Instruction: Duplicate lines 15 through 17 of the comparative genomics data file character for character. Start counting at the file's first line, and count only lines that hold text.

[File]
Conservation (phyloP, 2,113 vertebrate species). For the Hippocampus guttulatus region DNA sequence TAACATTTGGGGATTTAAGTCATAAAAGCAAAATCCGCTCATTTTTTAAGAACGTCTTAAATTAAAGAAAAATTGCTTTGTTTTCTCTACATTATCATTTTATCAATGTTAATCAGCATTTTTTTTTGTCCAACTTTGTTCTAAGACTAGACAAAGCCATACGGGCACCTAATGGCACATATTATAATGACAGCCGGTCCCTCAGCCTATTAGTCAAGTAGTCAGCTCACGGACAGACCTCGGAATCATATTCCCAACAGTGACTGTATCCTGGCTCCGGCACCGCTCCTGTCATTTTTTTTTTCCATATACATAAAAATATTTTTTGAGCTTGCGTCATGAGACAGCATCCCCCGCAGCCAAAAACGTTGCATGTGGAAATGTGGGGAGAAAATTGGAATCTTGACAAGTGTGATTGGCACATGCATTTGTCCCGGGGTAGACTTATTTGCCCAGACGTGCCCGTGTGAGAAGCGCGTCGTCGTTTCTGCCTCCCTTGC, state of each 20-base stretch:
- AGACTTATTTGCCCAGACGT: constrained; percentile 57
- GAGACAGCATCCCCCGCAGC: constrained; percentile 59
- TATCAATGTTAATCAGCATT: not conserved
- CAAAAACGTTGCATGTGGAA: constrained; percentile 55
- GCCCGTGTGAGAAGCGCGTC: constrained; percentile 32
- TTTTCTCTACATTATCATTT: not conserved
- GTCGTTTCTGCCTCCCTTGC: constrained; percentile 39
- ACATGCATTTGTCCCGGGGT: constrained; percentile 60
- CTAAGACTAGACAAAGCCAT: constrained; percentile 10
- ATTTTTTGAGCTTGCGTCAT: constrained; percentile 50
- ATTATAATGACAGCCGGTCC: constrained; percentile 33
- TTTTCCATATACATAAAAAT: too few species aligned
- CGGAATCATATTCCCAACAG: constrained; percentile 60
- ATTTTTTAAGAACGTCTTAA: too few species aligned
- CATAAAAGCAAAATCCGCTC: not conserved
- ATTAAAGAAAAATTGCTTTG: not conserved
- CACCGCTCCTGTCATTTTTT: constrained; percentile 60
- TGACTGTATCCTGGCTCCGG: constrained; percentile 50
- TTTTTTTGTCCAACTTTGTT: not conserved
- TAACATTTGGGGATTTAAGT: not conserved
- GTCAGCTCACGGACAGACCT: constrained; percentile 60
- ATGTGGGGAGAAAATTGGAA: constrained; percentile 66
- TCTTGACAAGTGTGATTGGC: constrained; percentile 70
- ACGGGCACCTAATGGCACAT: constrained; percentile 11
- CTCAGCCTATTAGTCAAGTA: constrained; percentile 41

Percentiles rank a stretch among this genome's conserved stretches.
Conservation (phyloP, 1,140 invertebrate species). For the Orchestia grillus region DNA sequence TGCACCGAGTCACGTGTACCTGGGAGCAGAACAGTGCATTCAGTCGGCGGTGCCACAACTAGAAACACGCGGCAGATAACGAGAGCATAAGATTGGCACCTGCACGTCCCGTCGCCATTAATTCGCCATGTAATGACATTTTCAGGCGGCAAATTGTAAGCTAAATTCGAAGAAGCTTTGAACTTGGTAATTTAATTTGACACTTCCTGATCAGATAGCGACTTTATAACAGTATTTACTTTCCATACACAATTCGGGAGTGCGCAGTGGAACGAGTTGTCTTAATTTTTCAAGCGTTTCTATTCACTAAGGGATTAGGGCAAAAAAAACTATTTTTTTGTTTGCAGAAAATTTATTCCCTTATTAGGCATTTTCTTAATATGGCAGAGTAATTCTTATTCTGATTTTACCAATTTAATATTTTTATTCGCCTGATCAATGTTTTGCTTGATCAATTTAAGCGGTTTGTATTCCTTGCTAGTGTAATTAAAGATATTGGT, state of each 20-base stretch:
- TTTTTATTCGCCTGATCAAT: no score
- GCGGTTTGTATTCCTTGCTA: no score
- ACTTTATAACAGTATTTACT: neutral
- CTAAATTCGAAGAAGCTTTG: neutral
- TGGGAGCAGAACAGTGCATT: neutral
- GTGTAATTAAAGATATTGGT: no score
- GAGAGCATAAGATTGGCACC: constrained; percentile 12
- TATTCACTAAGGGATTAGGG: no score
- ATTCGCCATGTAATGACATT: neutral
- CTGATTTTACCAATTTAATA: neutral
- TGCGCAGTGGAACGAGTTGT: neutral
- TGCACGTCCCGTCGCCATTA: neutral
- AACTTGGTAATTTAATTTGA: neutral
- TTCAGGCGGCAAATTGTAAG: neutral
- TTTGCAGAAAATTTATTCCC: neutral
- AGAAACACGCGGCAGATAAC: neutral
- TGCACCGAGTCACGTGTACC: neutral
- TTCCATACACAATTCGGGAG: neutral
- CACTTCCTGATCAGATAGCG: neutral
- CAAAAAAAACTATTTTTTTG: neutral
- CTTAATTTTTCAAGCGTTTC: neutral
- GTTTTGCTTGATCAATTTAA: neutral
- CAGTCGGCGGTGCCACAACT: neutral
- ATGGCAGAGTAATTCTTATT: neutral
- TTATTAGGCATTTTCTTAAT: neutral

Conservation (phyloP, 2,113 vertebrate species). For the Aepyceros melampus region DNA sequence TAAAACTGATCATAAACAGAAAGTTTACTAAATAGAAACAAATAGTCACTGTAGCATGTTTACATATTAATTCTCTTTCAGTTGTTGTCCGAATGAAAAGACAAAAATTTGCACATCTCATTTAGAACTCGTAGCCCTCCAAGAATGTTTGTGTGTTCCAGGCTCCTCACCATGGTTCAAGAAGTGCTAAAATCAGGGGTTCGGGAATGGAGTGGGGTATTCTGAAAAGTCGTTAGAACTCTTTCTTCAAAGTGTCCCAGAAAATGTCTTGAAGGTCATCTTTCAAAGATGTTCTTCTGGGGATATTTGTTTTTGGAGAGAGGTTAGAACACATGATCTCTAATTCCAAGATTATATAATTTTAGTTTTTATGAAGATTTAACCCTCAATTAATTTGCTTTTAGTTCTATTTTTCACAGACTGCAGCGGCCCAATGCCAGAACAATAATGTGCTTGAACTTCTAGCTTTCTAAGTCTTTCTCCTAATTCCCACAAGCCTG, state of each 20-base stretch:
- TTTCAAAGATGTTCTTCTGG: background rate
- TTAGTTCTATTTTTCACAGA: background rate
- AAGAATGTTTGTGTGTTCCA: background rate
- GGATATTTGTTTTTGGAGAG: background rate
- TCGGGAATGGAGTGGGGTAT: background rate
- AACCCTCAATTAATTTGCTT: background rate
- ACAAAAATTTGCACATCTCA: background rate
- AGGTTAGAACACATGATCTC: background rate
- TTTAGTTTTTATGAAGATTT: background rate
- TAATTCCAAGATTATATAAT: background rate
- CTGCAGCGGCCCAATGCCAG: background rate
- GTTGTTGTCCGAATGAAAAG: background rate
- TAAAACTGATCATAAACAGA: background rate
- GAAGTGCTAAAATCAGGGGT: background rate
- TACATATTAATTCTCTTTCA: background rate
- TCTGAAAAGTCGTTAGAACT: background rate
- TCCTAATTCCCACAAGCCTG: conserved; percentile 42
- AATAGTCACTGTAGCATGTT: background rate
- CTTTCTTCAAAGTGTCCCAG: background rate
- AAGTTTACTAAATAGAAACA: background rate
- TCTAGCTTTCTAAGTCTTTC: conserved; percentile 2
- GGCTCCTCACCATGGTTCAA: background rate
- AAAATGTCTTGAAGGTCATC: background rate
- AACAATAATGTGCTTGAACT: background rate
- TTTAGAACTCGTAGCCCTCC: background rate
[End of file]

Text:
- ATTTTTTAAGAACGTCTTAA: too few species aligned
- CATAAAAGCAAAATCCGCTC: not conserved
- ATTAAAGAAAAATTGCTTTG: not conserved